best practice? null/None vs 'None' vs '' (in web/sql)

Robin Thomas robin.thomas at
Fri Mar 30 18:58:15 CEST 2001

At 04:12 PM 3/30/01 +0000, fluxent at wrote:
>(Python 2.x, Win2K, IIS5)
>I've got some simple pages for viewing and editing SQL records via
>Python in ASP.
>I would really like to distinguish between fields with null values
>and fields that might actually include the text string 'None'. Right
>now both cases come out from a SELECT as showing up as 'None', and
>then when I submit and edit they definitely get changed to 'None', so
>I end up with no nulls.
>I can see that the ODBC result set distinguishes them. But of course
>when things get rendered out to HTML you don't want to see single
>quotes around every string value, so 'None' and None become the same

This about the limitations of "query arguments" to HTTP requests, not about 
any limitations of ODBC, Python, or ODBC/Python interfaces.

HTTP query arguments are of one type: STRING. There is no concept of a 
"null" value; the closest thing you have is an "empty" string like "". In 
most database engines, there is a clear difference between NULL and "" in 
any textual or character data column.

If your HTTP-based application wishes to consider some special string value 
as meaning "null", then you must choose which special string value will be 
considered "null". Then you must have your application transform data in 
two ways: transforming the special string to the null value (when 
processing HTTP request input), and transforming the null value to the 
special string value (on output of HTTP response).

>So, I guess this isn't a platform bug, it's a nasty area calling for
>some sort of interface standard. Is there a best practice I should

The best practice is consistency in your application. Pick a special value 
and go with it.

The "lack of standard" is instead a lack of (or lack of need for) as 
built-in string-to-null-value conversion function. Python has int() and 
float() and others to convert strings to numeric objects. But a null() 
function is overkill. You can write it yourself:

if a == "": a = None

If you instead wish for a magical standard "convert a string into the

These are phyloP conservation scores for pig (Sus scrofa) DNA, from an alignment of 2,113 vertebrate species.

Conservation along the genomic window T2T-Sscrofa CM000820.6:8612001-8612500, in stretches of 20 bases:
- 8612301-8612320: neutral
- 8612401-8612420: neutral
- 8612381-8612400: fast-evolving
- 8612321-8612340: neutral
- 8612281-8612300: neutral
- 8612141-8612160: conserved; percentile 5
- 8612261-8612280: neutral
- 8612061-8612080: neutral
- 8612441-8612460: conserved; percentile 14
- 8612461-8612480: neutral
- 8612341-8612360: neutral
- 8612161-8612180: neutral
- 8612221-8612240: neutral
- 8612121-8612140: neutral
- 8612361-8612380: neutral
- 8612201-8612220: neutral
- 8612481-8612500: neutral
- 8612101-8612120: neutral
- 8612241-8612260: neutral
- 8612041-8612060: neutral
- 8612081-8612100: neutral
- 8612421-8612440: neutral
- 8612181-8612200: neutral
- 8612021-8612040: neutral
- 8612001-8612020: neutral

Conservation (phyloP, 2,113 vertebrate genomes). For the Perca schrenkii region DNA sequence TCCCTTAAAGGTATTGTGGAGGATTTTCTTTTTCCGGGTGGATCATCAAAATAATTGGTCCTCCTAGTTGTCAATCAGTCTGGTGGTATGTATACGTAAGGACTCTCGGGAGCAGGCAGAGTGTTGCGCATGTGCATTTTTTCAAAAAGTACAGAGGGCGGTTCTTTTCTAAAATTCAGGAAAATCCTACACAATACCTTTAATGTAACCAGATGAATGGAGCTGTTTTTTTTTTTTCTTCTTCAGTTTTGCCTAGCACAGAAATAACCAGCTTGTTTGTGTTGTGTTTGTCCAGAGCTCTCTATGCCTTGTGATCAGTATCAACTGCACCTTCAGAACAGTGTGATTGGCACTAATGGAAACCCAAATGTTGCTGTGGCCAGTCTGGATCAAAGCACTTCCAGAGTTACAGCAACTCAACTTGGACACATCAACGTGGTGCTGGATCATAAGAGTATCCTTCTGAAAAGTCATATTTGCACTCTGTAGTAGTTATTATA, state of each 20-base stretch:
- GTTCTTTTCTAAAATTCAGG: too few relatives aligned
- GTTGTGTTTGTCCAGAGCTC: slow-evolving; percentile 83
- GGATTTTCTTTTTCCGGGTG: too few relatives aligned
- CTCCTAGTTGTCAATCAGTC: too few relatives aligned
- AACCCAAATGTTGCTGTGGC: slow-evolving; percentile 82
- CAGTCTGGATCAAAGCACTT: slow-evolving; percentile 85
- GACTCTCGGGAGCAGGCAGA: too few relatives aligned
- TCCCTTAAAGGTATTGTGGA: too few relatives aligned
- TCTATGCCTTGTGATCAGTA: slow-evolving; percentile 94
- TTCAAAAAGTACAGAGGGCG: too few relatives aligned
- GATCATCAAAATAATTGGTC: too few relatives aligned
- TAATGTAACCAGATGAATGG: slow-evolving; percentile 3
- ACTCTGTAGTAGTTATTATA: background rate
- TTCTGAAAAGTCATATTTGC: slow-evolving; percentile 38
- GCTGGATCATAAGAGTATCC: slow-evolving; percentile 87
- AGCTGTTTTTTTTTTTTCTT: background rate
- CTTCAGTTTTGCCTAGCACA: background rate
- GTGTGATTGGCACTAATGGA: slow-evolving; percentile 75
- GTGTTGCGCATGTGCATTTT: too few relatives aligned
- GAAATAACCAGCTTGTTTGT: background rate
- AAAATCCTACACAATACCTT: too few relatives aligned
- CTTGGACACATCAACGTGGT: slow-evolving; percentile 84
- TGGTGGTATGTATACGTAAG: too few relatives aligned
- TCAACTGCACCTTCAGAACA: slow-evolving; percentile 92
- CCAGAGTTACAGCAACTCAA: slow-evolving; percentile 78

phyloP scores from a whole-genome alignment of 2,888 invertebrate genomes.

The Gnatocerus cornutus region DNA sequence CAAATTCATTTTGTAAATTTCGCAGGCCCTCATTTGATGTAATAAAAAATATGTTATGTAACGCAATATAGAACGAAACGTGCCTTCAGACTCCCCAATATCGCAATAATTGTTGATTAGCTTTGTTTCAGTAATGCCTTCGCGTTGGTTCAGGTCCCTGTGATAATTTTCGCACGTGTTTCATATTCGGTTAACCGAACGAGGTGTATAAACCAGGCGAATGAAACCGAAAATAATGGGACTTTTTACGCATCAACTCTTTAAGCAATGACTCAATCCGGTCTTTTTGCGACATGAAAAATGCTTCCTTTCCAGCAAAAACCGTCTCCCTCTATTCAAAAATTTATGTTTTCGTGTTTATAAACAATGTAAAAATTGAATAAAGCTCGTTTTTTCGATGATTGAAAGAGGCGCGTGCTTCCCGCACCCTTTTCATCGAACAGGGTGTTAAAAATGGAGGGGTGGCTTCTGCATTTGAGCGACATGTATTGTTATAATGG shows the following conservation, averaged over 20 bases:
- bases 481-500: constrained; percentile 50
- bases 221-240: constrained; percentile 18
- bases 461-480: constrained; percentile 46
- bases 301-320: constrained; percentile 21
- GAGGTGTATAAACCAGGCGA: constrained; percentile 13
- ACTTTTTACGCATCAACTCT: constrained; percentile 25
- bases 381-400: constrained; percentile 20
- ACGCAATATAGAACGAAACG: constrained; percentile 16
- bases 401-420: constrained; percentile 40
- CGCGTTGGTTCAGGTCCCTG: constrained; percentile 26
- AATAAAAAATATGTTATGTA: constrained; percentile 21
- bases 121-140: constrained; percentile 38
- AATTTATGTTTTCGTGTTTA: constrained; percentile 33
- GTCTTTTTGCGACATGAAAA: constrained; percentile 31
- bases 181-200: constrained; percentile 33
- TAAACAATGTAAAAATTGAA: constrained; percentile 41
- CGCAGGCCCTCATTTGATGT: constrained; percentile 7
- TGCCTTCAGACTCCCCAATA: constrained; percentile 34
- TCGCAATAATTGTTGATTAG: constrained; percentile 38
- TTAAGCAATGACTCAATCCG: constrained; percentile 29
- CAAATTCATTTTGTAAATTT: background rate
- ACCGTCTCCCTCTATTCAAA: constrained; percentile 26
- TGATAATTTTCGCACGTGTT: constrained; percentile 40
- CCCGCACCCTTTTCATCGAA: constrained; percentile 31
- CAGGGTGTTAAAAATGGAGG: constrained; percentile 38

neatest possible object" function, the magical standard may not do what you 
ask. Consider:

magic_function('"is this string quoted?"')
magic_function("{'a': 5}")
magic_function("6L") # form submitter's apartment number, not a long integer
magic_function("11201") # zip code for ZIP_CODE VARCHAR column
magic_function("6K5 B1E") # Canadian zip code for ZIP_CODE VARCHAR column

Would these do the conversions you want in your application? In the case of 
"6L" as apartment number in an address form in HTML, definitely not.

Because the policies of string-to-object conversion are so 
application-dependent, Python does not impose a magical standard that may 
cuase you headaches. Instead, it gives you specific type-conversion 
function like int() and float(), and lets you do the rest.

>Maybe (a) transform the outputs of each SELECT to a different
>representation of None (either '' or 'null'?), then (b) transform all
>UPDATE query strings before executing them to change any ='' (or
>='null') to =NULL?

Yes. You've stated above that you do *not* wish to have "None" be the 
special string in your application. So you can pick something else. Many 
people choose the empty string "", which means that no input argument via 
HTTP can really be an empty string; it will always get converted to 
null/None by your application.

def output(object):
     if object is None: return ""
     else: return str(object)

def input(string):
     if not string: return None
         # maybe do other conversions to int() or float()
         return string # or use string unchanged

Robin Thomas
StarMedia Network, Inc.
robin.thomas at

More information about the Python-list mailing list